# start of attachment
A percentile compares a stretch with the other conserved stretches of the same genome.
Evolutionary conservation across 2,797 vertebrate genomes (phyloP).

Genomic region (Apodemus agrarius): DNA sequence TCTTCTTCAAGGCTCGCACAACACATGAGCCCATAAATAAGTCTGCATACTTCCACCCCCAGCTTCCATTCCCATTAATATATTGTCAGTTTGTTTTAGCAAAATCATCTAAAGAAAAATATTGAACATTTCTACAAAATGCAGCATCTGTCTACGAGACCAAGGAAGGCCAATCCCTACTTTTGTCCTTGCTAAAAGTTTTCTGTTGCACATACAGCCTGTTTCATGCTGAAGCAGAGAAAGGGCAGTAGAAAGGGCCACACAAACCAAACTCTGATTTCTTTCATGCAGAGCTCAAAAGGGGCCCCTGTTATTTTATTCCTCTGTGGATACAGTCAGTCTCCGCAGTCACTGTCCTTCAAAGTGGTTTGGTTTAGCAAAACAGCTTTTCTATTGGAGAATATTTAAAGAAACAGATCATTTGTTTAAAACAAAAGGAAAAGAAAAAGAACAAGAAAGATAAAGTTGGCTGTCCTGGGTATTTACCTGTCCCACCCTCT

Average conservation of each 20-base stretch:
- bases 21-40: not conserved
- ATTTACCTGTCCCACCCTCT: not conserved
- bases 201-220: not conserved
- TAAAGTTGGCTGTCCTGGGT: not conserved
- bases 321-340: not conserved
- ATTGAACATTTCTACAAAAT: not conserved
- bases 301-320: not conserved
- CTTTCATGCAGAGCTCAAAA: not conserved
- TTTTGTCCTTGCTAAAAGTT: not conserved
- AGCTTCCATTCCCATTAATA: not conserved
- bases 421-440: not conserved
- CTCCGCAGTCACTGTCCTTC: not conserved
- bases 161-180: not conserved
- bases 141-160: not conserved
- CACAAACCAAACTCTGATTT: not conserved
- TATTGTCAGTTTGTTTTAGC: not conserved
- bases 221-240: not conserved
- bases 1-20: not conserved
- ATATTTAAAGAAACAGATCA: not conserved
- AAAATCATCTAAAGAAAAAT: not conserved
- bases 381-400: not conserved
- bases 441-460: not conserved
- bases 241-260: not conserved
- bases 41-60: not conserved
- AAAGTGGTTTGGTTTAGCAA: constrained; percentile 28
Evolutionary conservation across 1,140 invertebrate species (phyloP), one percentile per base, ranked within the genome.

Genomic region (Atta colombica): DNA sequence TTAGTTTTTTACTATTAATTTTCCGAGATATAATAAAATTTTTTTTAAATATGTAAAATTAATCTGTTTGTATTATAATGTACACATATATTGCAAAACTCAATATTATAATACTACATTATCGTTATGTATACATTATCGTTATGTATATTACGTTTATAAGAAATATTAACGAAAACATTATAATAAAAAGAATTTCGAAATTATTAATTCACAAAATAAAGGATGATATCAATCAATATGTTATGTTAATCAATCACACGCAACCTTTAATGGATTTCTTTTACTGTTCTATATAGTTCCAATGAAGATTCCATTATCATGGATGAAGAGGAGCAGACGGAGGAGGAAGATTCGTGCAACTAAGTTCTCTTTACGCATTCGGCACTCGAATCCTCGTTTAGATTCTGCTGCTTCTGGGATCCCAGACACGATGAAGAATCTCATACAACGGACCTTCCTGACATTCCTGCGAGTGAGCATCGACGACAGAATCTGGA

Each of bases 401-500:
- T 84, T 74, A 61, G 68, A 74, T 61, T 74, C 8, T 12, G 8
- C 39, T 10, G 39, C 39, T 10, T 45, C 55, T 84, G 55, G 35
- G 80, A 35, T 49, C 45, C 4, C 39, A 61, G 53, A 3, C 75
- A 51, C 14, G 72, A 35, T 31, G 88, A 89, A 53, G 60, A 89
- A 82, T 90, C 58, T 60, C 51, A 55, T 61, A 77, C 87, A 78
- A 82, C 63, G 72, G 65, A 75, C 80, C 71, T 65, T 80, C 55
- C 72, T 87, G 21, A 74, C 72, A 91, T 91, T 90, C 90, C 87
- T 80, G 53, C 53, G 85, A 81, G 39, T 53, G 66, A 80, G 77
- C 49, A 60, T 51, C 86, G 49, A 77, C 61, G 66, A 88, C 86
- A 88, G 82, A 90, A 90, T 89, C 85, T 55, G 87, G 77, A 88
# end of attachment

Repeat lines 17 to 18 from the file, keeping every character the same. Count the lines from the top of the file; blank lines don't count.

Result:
- bases 161-180: not conserved
- bases 141-160: not conserved